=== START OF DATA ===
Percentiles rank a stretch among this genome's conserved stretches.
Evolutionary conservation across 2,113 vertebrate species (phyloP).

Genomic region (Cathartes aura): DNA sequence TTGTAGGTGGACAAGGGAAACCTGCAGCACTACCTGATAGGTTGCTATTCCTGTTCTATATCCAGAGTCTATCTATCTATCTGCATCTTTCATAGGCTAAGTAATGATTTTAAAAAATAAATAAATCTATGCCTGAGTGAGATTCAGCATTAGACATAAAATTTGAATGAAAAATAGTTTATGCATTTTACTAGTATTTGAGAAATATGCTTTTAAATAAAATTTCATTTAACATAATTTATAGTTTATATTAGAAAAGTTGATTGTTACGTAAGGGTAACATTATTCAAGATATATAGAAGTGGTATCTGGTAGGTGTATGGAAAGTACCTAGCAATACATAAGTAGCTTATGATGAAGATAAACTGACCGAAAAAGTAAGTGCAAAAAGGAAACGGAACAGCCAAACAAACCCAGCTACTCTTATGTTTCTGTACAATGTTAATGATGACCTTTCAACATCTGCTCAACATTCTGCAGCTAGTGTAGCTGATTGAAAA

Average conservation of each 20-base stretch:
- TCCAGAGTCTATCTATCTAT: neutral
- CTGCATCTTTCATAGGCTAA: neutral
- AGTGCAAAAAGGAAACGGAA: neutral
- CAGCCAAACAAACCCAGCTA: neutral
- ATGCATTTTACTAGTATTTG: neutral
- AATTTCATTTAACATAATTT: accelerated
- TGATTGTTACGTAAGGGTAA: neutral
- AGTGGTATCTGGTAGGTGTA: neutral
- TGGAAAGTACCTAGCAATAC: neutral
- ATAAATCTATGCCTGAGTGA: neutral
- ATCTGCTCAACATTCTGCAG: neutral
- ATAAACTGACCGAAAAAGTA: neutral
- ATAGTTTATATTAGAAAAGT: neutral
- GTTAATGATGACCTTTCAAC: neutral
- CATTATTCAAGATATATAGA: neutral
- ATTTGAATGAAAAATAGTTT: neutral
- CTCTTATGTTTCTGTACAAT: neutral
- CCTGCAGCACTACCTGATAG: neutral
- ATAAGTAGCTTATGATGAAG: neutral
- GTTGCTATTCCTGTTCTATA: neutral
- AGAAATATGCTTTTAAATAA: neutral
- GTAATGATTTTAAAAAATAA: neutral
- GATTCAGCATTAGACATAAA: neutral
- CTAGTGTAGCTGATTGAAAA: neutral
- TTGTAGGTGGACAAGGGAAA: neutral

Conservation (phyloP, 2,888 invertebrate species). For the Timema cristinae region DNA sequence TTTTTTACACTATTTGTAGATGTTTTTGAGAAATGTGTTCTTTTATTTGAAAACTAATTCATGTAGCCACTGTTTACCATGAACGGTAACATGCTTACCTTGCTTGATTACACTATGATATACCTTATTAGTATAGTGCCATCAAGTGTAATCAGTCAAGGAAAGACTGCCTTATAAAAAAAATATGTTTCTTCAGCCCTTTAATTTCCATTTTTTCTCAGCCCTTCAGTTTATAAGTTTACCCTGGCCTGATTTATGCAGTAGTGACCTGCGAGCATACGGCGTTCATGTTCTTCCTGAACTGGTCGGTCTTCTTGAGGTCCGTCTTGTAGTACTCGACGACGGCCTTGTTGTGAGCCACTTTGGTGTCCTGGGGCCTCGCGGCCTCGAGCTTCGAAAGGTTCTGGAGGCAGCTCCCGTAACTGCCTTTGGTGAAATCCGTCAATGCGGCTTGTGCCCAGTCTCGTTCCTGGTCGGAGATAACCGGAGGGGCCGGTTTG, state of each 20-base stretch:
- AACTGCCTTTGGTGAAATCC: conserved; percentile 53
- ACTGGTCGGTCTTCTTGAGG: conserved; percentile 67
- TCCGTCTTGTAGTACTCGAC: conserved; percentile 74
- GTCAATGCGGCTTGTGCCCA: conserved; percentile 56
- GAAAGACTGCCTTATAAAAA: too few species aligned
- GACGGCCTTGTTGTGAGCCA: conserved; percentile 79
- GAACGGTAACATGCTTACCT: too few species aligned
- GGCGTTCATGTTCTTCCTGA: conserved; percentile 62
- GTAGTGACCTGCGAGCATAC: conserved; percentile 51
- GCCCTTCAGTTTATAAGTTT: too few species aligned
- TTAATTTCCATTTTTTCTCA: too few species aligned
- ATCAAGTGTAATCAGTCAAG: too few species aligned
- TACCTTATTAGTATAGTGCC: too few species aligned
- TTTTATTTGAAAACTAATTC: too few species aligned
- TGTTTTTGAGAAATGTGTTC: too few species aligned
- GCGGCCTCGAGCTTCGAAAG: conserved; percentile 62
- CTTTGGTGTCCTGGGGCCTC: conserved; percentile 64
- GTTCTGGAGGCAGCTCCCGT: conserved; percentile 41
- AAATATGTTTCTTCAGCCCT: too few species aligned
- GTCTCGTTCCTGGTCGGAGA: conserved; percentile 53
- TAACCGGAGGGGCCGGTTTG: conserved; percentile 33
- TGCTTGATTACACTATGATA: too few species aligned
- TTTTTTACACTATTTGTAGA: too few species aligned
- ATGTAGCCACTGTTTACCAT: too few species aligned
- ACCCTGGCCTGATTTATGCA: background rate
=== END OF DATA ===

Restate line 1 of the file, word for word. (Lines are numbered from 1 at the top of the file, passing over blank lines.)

Percentiles rank a stretch among this genome's conserved stretches.